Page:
APPELLATE COURT OF ILLINOIS, FIRST DISTRICT, SECOND DIVISION
May 6, 1997
MARIO ALCANTAR, A MINOR, BY HIS MOTHER, KATHY ALCANTAR; LANCE JONES, A MINOR, AND MICHAEL JONES, A MINOR, BY THEIR MOTHER, MIRANDA JONES; AND JOHN JONES, A MINOR, BY HIS MOTHER, ALMA JONES, PLAINTIFFS,
PEOPLES GAS LIGHT AND COKE COMPANY, DEFENDANT-APPELLEE AND CROSS-APPELLANT (MAMIE CARPENTER AND OTIS CARPENTER, DEFENDANTS, BENJAMIN AND SHAPIRO, RESPONDENT-APPELLANT AND CROSS-APPELLEE).
Appeal from the Circuit Court of Cook County. Honorable Ian H. Levin, Judge Presiding.
Released for Publication June 25, 1997. As Corrected October 21, 1997.
The Honorable Justice McNULTY delivered the opinion of the court. DiVITO, P.j., and Rakowski, J., concur.
The opinion of the court was delivered by: Mcnulty
The Honorable Justice McNULTY delivered the opinion of the court:
Respondent, the law firm of Benjamin & Shapiro, appeals from the trial court order denying its motion for substitution of judge and from the order imposing sanctions against Benjamin & Shapiro in the amount of $13,028.71, for filing a frivolous complaint against defendant Peoples Gas. Peoples Gas cross-appeals from the trial court's sanction order, claiming that the court should have awarded attorney fees and costs in the entire amount requested by Peoples Gas, $21,690.66. Peoples Gas also seeks attorney fees and costs on the basis that this appeal is frivolous. We affirm the trial court order denying Benjamin & Shapiro's motion for substitution of judge, and we also affirm the trial court order awarding $13,028.71 in sanctions to Peoples Gas. We deny Peoples Gas' motion for sanctions on appeal.
Plaintiffs, Mario Alcantar, Lance Jones, Michael Jones and John Jones, first filed suit against defendants Mamie and Otis Carpenter on August 22, 1990, alleging that they suffered personal injuries in a gas explosion at the Carpenters' home on February 27, 1990. In response to a subpoena issued to Peoples Gas on August 24, 1990, Peoples Gas produced records showing that the Carpenters called Peoples Gas on January 18, 1990, requesting a shut off of gas services at the premises. The shut off was scheduled for January 23, 1990. Peoples Gas went to the premises on that date but could not gain access to the gas meter, because the customer was not present. The customer subsequently rescheduled the shut off to April 11, 1990, but Peoples Gas was unable to complete the shut off on that date because the B-Box (underground valve) could not be located. The distribution department of Peoples Gas was sent to the premises on April 25, 1990, to locate the B-Box, and the shut off was completed on that date. There was no record of a gas explosion on the premises.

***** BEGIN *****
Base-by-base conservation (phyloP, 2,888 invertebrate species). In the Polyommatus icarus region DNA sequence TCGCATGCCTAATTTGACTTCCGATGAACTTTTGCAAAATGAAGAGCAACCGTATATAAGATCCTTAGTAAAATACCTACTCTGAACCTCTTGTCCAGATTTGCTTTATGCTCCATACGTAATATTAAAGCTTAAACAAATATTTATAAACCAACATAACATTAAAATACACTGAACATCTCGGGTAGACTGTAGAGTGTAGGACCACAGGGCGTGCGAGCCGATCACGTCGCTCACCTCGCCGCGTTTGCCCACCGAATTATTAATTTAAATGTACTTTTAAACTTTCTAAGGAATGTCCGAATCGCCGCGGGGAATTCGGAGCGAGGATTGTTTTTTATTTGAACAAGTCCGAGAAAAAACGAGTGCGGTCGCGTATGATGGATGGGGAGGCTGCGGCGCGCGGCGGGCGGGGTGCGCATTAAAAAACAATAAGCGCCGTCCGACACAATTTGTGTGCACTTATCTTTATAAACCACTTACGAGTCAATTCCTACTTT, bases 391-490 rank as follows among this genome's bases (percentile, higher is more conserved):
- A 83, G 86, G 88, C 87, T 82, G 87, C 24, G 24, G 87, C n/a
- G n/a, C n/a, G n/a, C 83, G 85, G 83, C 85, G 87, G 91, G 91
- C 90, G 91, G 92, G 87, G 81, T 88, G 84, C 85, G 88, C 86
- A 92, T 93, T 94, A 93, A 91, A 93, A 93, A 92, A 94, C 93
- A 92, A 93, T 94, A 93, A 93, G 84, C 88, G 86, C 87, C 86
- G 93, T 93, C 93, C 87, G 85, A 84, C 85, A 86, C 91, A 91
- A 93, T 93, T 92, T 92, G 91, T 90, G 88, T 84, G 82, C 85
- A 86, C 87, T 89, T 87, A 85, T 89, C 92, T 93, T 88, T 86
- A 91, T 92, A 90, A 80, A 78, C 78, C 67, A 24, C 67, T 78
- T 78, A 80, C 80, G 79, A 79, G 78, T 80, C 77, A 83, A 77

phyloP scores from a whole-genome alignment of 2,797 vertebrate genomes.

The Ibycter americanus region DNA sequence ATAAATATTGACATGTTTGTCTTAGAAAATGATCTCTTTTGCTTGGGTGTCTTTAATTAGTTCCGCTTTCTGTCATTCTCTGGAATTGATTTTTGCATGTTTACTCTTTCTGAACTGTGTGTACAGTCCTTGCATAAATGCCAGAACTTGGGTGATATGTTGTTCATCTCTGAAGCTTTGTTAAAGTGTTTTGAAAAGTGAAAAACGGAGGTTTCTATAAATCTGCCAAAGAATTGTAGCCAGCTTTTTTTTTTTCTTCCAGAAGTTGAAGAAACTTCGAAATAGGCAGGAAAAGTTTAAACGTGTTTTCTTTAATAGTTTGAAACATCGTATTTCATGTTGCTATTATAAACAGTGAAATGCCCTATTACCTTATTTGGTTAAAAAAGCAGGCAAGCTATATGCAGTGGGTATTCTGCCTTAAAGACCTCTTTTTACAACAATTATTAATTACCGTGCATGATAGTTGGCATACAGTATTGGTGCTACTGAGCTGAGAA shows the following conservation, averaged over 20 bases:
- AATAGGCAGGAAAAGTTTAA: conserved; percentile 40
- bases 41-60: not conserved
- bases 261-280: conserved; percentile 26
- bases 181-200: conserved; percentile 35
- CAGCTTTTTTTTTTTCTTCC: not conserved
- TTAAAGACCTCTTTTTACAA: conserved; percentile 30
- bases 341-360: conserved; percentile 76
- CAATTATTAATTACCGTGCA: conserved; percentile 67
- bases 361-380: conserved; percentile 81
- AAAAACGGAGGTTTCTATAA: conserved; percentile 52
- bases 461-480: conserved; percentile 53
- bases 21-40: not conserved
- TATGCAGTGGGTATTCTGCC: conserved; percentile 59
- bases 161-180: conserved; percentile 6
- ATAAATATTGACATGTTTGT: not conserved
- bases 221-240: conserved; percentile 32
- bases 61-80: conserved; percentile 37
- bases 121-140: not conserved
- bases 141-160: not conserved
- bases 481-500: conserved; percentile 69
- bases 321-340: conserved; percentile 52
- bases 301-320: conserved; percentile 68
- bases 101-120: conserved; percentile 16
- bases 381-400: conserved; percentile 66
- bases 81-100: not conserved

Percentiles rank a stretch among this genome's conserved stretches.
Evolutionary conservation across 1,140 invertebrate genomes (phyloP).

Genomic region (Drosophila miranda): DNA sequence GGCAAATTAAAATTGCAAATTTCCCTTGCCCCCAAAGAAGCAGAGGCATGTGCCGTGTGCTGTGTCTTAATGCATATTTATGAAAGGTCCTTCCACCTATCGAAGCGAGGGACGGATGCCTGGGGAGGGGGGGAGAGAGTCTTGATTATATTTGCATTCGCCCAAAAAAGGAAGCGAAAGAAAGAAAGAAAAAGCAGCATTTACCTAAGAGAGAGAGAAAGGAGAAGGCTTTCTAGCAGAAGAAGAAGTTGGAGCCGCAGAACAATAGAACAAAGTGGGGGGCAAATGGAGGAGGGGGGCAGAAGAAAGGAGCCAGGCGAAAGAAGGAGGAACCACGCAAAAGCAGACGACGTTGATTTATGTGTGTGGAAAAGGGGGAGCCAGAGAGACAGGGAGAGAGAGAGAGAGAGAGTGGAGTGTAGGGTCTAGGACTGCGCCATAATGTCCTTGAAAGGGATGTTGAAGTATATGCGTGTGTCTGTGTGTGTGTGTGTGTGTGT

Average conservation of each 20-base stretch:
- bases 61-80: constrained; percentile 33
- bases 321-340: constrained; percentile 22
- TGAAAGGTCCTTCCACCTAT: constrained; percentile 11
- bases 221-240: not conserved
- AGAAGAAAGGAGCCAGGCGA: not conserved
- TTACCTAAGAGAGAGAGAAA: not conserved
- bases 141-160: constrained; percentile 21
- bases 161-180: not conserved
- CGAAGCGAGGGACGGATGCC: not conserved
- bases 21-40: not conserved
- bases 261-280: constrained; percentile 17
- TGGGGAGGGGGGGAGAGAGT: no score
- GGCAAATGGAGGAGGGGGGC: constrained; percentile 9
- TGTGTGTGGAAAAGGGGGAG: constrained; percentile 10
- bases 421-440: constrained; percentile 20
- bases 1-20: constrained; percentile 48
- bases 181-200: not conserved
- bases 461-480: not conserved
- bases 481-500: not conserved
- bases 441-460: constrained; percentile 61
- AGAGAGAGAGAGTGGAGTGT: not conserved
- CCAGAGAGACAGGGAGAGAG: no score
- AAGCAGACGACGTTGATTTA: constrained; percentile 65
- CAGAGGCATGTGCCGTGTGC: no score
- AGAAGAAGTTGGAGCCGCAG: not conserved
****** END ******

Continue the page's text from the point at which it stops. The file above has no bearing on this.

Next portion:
The depositions of all four plaintiffs were taken on October 12, 1992. Plaintiffs testified that they entered the Carpenters' vacant home and set a fire to help them see where they were going. Plaintiff Michael Jones filled a plastic bowl with papers, ignited a piece of paper using the furnace and placed the burning piece of paper in the bowl. When Jones got to the second floor of the house, he dropped the bowl, causing the fire to spread. According to a fire department report, when questioned immediately after the fire, Jones claimed that he had used matches to light the fire.
Mamie Carpenter testified at her deposition taken on May 13, 1993, that she telephoned Peoples Gas in January of 1990 to cancel gas service at the premises but was advised to keep the gas service throughout the winter so that pipes in the premises would not freeze.
On September 27, 1993, plaintiffs amended their complaint against the Carpenters, naming Peoples Gas as an additional defendant. Plaintiffs alleged that Peoples Gas was negligent in failing to terminate gas service to the vacant building although it had been requested to do so, failing to notify the Carpenters' that the gas had not been shut off and failing to post warnings that the building was dangerous.
The Carpenters and Peoples Gas each moved for summary judgment. Peoples Gas alleged in its motion for summary judgment filed on September 19, 1994, that it owed no duty to plaintiffs since plaintiffs had set the fire themselves and that there was no defect in the gas service. On September 21, 1994, Peoples Gas filed a motion for costs and attorney fees against plaintiffs and the law firm of Benjamin & Shapiro, alleging that plaintiffs' complaint was filed in bad faith because, at the time of the filing, they knew that the allegations in their complaint were untrue. Summary judgment was entered in favor of the Carpenters and Peoples Gas.
After entering summary judgment in Peoples Gas' favor, the court noted that it was "strongly inclined" to grant Peoples Gas' motion for costs and attorney fees based on plaintiffs' bad-faith pleading, but it gave the parties additional time to file supplemental briefs on the issue of sanctions under Supreme Court Rule 137. 134 Ill. 2d R. 137. The trial court continued the matter to March 15, 1995, and the matter was later rescheduled for May 5, 1995, for a hearing as to whether to allow sanctions, and if so, the scope of such sanctions.